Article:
Is Carbon Steel Magnetic?


Carbon steel is an awesome material, so it’s no surprise we often hope to find some whilst magnet fishing.

Is Carbon Steel Magnetic

Its insanely stacked tensile strength makes it the metal of choice across many industries.

Used to make invincible bridges, high-quality automotive components, and top-of-the-range cutting tools, society wouldn’t be the same without it! 

But, of course, we can only pull this alloy from the deep if it’s magnetic.

If it isn’t, our only hope of fishing some out of our favorite “angling” haunts is by using a claw, which will only ever work if the item is big enough and has a spot for the claw to gain purchase.

This, however, is rarely the case, so without further ado, let’s explore the magnetic properties of carbon steel so we know if we’re barking up the wrong tree here.

The Magnetic Properties Of Carbon Steel

If you’re something of a magnet enthusiast, you’ll know that all matter is at least mildly magnetic due to the motion of electrons within atoms, yet very few materials are overtly magnetic in nature, but, praise be, carbon steel is one of them!

That’s right, folks; carbon steel is incredibly magnetic, but before you start dancing for joy, I’ve got some disappointing news for you… we probably won’t be able to fish for it, because there’ll be a nonmagnetic barrier shielding it from our magnets.

Rust In Peace Carbon Steel

Carbon steel has stainless steel pipped on a number of fronts.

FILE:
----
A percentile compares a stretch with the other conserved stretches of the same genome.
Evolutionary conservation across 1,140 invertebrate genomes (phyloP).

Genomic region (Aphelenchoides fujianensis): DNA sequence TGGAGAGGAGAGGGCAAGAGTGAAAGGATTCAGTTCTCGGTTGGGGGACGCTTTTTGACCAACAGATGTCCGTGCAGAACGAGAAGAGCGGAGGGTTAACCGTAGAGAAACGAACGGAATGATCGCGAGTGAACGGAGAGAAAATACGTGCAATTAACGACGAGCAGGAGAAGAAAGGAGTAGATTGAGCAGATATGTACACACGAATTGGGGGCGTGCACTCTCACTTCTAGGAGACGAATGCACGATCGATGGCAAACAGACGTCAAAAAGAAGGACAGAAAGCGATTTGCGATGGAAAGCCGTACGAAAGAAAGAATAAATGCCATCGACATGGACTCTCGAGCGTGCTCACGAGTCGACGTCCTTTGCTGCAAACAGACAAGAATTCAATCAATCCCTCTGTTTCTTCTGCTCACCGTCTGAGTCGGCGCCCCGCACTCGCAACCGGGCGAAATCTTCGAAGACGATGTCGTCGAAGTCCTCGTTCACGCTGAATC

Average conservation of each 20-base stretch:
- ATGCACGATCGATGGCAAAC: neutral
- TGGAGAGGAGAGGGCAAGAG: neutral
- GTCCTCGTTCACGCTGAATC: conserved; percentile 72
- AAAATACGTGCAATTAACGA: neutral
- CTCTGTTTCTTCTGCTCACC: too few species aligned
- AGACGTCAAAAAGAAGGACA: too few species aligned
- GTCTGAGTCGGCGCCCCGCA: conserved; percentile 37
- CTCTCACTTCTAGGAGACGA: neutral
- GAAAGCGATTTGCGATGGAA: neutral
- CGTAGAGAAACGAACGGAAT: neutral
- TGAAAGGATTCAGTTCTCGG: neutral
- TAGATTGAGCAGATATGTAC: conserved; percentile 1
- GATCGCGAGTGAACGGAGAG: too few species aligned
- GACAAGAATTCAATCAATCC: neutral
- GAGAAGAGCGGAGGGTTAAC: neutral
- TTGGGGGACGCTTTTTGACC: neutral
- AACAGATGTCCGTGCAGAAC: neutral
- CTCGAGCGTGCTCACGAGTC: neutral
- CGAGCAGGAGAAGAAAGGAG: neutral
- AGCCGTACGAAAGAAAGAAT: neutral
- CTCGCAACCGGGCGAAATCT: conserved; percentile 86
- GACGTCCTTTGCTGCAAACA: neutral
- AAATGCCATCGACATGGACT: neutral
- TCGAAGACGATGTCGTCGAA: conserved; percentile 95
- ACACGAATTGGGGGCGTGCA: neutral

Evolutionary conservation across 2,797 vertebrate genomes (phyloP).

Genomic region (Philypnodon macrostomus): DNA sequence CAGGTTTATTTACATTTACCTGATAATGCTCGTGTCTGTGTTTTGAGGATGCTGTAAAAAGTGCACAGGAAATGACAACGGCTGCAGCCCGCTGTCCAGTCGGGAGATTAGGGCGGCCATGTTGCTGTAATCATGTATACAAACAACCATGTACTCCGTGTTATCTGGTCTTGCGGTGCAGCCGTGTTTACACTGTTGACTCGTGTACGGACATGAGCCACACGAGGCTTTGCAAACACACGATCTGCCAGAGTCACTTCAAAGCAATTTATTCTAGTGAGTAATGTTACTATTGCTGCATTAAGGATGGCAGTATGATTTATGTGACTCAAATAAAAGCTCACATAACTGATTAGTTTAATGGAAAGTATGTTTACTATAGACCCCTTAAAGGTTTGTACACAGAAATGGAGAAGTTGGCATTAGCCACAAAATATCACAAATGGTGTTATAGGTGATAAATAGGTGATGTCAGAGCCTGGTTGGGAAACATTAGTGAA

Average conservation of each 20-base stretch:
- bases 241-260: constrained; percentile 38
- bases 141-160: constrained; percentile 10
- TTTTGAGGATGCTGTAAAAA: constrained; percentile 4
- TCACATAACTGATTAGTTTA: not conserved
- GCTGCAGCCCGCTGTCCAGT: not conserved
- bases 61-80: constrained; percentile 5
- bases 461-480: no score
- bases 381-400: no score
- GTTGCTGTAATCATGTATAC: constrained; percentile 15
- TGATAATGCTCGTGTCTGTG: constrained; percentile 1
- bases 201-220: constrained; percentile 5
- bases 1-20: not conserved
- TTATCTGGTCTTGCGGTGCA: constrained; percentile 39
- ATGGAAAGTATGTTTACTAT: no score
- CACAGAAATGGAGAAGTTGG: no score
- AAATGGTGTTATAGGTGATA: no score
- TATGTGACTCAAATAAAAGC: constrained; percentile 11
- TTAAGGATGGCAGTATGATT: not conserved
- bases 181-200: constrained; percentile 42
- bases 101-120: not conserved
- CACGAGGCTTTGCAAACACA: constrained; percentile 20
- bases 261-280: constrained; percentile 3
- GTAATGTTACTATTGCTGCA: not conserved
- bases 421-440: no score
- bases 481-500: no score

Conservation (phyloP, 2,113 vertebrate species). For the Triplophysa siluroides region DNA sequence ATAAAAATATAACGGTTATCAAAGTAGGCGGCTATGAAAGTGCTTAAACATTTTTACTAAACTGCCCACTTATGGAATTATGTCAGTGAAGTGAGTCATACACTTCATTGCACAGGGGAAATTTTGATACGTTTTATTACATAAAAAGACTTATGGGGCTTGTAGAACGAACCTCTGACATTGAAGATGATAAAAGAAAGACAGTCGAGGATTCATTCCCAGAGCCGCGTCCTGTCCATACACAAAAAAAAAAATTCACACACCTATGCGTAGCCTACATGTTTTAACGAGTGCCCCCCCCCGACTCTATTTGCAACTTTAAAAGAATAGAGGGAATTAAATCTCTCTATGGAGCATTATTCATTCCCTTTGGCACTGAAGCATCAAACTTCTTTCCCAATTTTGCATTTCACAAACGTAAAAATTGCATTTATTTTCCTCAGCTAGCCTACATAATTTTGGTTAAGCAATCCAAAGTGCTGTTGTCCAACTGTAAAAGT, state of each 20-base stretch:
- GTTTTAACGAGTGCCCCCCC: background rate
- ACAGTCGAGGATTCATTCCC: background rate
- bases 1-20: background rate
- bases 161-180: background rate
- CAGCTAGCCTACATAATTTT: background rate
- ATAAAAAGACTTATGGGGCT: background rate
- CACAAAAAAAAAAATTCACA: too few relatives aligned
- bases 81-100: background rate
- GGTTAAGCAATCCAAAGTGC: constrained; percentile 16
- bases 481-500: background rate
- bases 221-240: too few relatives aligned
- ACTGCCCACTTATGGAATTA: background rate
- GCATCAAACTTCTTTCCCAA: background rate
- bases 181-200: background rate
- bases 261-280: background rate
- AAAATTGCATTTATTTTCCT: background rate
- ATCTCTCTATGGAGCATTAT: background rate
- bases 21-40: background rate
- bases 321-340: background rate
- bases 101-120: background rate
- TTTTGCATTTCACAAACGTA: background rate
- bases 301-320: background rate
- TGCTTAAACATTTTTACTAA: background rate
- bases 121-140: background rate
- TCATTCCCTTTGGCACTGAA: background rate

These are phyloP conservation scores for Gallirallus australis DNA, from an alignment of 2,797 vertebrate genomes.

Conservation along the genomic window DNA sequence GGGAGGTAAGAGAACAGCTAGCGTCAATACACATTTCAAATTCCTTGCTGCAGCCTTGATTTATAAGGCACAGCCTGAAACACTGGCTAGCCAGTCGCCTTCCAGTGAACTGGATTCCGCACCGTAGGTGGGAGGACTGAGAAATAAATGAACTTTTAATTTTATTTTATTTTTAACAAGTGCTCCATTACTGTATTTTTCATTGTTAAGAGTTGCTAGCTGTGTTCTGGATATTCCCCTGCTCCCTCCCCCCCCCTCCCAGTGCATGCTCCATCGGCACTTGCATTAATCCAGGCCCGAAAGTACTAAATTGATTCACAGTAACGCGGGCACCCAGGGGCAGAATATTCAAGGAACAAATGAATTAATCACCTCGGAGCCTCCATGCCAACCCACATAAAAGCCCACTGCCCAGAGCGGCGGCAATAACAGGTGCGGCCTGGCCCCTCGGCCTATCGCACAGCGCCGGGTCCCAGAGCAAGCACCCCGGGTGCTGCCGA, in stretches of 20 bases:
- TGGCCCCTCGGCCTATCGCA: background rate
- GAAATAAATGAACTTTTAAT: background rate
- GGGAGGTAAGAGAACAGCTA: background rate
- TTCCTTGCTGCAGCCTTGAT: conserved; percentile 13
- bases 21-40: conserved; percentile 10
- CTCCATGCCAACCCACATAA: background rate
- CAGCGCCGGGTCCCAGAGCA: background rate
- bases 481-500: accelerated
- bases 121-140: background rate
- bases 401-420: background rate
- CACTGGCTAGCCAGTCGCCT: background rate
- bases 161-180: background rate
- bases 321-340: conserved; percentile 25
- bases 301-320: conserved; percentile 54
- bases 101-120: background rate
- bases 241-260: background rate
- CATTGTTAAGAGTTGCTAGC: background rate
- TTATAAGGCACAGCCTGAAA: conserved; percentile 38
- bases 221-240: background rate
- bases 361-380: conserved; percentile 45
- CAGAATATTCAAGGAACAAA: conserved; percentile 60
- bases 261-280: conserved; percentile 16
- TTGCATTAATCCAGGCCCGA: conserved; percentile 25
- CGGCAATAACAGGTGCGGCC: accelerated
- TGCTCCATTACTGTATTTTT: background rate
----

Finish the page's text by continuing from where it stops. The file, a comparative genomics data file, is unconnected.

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Thanks to the carbon content, it’s way, way stronger than its squeaky clean counterpart, and amazingly wear-resistant as well, but there’s one area where stainless steel excels, and it’s rust resistance.

Stainless steel resists oxidation for ages, but carbon steel doesn’t fare too well when it comes to the fuzzy orange death.

If exposed to water for any length of time, carbon steel will flower a lovely orange coat, and as the rust sinks its teeth deeper into the surface, that coat becomes a veritable suit of armor, which poses a problem. Allow me to elaborate…

Is Rust Magnetic

Rust is an iron oxide, which I know sounds promising, as iron gives off some of the strongest magnetic signals of all ferromagnetic metals, but here’s the thing… rust is essentially non-magnetic.

Why is this the case? Well, the thing that makes iron such a force to be reckoned with in the world of magnetism, or the things, I should say, are the four unpaired electrons in each atom.

Now, as water and oxygen are oxidizing agents, and iron is a reducing agent, when they get together, iron becomes, you’ve guessed it… reduced.

The way in which iron “reduces” when exposed to water and oxygen is by hemorrhaging electrons, the very things that create an object’s magnetic field.

Iron doesn’t lose all of its valuable electrons when it rusts and becomes iron oxide, but it does lose half of them.

This means that rust still has a little bit of magnetic pull but nowhere near the amount that good old iron has, which is why it’s known as a paramagnetic material.

If something is paramagnetic, it has a mild attraction to magnetic poles, but nothing strong enough to facilitate long-lasting magnetism.